The NBA announced Friday that Paul George has been named the Eastern Conference Player of the Month for April. This marks the third time George has received the East’s monthly honor. The last time the Pacers forward was selected as Player of the Month was back in November of 2015.
George was the driving force behind Indiana’s 5-1 record to close the season, averaging a league-high 31.8 points to go with 8.2 rebounds and 4.5 assists while shooting a blistering 54.8 percent from the field and 42.4 percent from three. George opened the month by scoring a season-high 43 points in Cleveland. Indiana’s forward eclipsed the 35-point threshold three times in April, which is nearly half the amount of times he had done so in the prior five months combined (8).
“Paul has played a big part in that,” Nate McMillan told the Indy Star’s Gregg Doyel in reference to the team’s five-game win streak to close the season. “Lance has played a part. We’re playing with a little more edge than we have all season. I’m seeing a little bit more sense of urgency, and a little more fight in our guys.”
Lance Stephenson was the match that lit Indiana’s sorely lacking sense of urgency on fire, but Paul George undeniably was the accelerant. The Pacers outscored opponents by 16 points per 100 possessions with him on the floor in the month of April but were outscored by 17 points when he was on the bench.
Along with George — or, perhaps more aptly put carried by George — Nate McMillan was also recognized for Indiana’s stellar play during the league’s final month of the regular season, being named the Eastern Conference Coach of the Month.
In all seriousness, as much as McMillan deserves his fair share of the blame for the way some of his odd lineup combinations contributed to Indiana’s season-long battle with consistent inconsistency, he also should receive due credit for the adjustments he finally made upon Stephenson’s arrival.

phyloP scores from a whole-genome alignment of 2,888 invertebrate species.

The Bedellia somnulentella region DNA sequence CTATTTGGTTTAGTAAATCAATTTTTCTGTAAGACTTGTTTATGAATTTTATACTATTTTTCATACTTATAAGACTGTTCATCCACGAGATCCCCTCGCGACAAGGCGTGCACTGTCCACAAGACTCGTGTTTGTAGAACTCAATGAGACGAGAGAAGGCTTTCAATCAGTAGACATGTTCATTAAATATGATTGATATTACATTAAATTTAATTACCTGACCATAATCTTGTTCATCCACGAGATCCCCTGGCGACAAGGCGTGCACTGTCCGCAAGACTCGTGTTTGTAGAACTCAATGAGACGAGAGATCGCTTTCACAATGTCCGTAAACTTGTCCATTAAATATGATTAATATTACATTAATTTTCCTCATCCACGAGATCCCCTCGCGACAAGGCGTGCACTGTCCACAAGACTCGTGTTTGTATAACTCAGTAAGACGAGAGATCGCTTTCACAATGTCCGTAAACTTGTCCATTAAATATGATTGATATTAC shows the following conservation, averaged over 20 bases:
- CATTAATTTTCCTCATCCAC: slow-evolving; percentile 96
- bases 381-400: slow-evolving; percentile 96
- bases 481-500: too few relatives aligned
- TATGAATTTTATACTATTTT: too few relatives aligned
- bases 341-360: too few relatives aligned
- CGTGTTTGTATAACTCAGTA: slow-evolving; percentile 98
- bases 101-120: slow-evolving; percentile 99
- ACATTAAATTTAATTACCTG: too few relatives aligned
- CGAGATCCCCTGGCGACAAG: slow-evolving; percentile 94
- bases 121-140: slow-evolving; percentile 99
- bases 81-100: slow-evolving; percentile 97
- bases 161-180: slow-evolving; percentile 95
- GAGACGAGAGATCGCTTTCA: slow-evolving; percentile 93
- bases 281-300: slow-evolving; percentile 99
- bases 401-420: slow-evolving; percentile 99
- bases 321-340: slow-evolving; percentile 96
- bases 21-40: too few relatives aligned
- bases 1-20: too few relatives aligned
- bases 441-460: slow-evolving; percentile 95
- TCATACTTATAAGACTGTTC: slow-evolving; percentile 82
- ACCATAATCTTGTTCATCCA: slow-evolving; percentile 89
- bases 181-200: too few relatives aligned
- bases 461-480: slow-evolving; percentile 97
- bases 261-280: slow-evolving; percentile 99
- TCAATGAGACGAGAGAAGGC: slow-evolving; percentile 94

Finally, Indiana’s head coach tweaked the rotation to allow for the bench to play small, pushed Aaron Brooks off-ball to spread the floor, and put the ball in the hands of the superior playmaker, in this case Lance Stephenson.
Since his return, the prodigal point wing has only played 15.2 percent of his total minutes with both Lavoy Allen and Kevin Seraphin on the floor, per NBA Wowy.
Those adjustment matter.
They matter a lot.
Without the double-plodder lineups transforming the lane into a clogged toilet, Stephenson’s ability to find seams in the defense has the bench operating in the black. The Pacers are plus-10 in the 20 minutes that Stephenson, Brooks, and Seraphin have been joined by C.J. Miles and Paul George as interchangeable forwards as opposed to minus-8 in the 18 that Lavoy Allen has replaced George with the rest of that same group.
These moves were a long time coming, but better late than never, right?
With all-important All-NBA ballots being cast and the playoffs right around the corner, Paul George and the Pacers couldn’t have peaked at a better time.